Volleyball is among the safest sports out there, but injuries can happen and they can be serious enough to take your kids off the court for the whole season or longer.

To keep your kids as safe as possible when they are playing volleyball, follow these tips.

Gearing up

Other than a ball and a net, you don't need a lot of gear to play volleyball. Even so, there are a few things to consider when it comes to volleyball gear:

  • Knee pads - A pair of knee pads protects knees when players hit the floor to make a play
  • Padded shorts - Indoor volleyball players in particular can get bruised hips when diving for a ball.
  • Other pads and braces - Depending on preferences or past injuries, some players will benefit from wearing elbow or forearm pads, ankle or wrist braces or thumb splints.
  • Shoes - Indoor volleyball players in particular can get bruised hips when diving for a ball.
  • Mouthguards - Mouthguards are a low-cost way to protect the teeth, lips, cheeks and tongue.
  • Goggles and sunglasses - For players who wear glasses, get prescription goggles and for players who play beach volleyball, wear shatterproof sunglasses.
  • Other support - Good athletic supporter for guys and strong sports bra for girls.

Before playing

  • Get in shape before volleyball season starts
  • Inspect sand courts for temperature and debris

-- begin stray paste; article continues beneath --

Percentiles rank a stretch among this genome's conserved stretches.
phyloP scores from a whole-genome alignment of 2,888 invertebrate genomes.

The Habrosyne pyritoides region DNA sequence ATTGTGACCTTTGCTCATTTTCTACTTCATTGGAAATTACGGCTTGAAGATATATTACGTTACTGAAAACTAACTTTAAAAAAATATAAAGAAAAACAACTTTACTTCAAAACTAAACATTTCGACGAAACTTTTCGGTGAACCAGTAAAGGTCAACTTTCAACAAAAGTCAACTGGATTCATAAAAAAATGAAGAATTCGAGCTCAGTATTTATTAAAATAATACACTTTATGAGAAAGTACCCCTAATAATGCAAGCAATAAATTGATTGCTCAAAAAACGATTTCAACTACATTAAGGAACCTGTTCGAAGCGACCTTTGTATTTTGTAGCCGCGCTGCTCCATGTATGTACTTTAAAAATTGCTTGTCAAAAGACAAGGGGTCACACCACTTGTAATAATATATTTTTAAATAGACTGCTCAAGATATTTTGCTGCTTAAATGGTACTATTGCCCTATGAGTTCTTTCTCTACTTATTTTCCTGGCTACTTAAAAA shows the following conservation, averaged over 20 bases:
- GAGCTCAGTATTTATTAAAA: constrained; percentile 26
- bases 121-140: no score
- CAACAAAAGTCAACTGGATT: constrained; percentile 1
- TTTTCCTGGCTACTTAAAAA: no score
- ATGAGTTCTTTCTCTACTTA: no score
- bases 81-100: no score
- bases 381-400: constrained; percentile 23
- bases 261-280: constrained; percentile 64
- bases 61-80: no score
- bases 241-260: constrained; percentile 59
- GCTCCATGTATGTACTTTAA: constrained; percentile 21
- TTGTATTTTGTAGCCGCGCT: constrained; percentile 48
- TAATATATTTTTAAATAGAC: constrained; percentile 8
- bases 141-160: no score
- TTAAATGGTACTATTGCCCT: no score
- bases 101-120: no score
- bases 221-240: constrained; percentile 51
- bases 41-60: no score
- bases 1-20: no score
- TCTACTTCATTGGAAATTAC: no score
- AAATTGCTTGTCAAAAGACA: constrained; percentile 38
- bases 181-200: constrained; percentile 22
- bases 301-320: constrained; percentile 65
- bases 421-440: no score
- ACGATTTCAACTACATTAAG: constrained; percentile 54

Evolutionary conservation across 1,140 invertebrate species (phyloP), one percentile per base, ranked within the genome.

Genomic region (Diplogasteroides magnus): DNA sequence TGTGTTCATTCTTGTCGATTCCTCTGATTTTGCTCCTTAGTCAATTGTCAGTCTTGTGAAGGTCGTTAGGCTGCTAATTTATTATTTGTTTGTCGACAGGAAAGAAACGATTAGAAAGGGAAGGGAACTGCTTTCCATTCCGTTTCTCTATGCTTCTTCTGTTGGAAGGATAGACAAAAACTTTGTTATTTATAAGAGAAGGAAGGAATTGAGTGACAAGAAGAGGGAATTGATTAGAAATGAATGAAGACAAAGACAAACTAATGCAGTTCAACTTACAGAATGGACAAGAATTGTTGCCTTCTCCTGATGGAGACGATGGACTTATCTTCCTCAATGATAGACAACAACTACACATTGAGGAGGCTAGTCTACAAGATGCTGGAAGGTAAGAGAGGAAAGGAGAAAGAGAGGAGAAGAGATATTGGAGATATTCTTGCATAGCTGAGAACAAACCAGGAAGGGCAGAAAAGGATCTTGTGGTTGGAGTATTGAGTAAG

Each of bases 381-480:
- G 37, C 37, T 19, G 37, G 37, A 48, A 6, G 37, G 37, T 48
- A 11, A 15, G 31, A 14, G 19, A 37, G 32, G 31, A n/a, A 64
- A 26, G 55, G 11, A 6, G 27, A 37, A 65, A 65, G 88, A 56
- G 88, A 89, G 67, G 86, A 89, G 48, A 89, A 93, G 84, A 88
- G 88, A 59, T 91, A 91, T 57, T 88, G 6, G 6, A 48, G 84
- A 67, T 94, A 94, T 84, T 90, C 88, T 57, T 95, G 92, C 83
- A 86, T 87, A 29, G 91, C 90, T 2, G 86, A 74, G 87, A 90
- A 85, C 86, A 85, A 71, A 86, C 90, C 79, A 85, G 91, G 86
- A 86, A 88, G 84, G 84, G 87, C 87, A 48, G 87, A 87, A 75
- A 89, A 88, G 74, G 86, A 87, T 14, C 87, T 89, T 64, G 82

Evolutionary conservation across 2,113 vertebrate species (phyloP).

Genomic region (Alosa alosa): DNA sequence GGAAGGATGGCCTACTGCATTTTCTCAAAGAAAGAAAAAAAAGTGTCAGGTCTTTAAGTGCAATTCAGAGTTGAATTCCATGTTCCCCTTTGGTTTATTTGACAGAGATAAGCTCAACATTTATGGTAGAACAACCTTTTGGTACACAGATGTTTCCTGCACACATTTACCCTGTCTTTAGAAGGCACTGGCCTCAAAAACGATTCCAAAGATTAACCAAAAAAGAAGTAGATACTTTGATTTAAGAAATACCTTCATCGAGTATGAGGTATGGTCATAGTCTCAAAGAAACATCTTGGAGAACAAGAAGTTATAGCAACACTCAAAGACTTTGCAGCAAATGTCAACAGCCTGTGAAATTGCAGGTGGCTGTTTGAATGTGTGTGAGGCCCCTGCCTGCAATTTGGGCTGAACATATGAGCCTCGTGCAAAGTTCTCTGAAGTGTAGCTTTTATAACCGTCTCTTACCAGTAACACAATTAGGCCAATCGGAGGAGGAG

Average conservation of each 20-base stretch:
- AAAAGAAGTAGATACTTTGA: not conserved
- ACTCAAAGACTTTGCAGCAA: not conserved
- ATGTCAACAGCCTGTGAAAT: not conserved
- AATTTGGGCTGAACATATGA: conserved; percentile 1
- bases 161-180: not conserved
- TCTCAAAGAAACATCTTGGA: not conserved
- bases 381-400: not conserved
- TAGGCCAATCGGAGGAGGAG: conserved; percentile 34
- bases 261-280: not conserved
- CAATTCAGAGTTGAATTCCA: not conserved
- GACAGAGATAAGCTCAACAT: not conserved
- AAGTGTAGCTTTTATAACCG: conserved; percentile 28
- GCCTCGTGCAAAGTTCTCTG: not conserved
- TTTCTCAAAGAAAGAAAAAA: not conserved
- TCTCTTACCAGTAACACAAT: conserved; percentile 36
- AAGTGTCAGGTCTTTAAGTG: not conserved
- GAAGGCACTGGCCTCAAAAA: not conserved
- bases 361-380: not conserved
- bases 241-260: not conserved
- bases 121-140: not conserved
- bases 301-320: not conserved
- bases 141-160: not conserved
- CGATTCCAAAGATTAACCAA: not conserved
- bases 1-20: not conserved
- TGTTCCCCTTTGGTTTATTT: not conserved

• Thoroughly warm up and stretch before practice and play

During play

Kids can help prevent in-game injuries if they keep these things in mind:

  • During play at the net, try not to step across the center line into your opponent's side of the court. Many ankle sprains happen during play at the net, and a lot of them involve someone landing on an opponent's foot and twisting an ankle.
  • Keep an eye out for your teammates, and "call" the ball when you go to make a play to reduce the chances of colliding with another player.
  • Use proper techniques. Studies show that players who practice and use the right technique when spiking or blocking step on fewer feet and get fewer sprained ankles.
  • If you get a cramp or feel pain while playing, ask to come out of the game and don't start playing again until the pain goes away. Playing through pain might seem brave, but it can make an injury worse and possibly keep you on the sidelines for longer stretches of time.

A few other reminders:

  • Kids should have a pre-season sports physical exam (different from a regular physical exam) before every season to be sure they are ready to play.
  • It’s critical for kids to stay hydrated, particularly on hot, sunny days, by drinking plenty of water before, during and after practices and games.
  • Remind kids to apply high-SPF sunscreen every few hours when they play outdoors.
  • Help kids learn that if an opposing player does something your kids disagree with, they shouldn’t take it personally, and they should never start a fight with another player.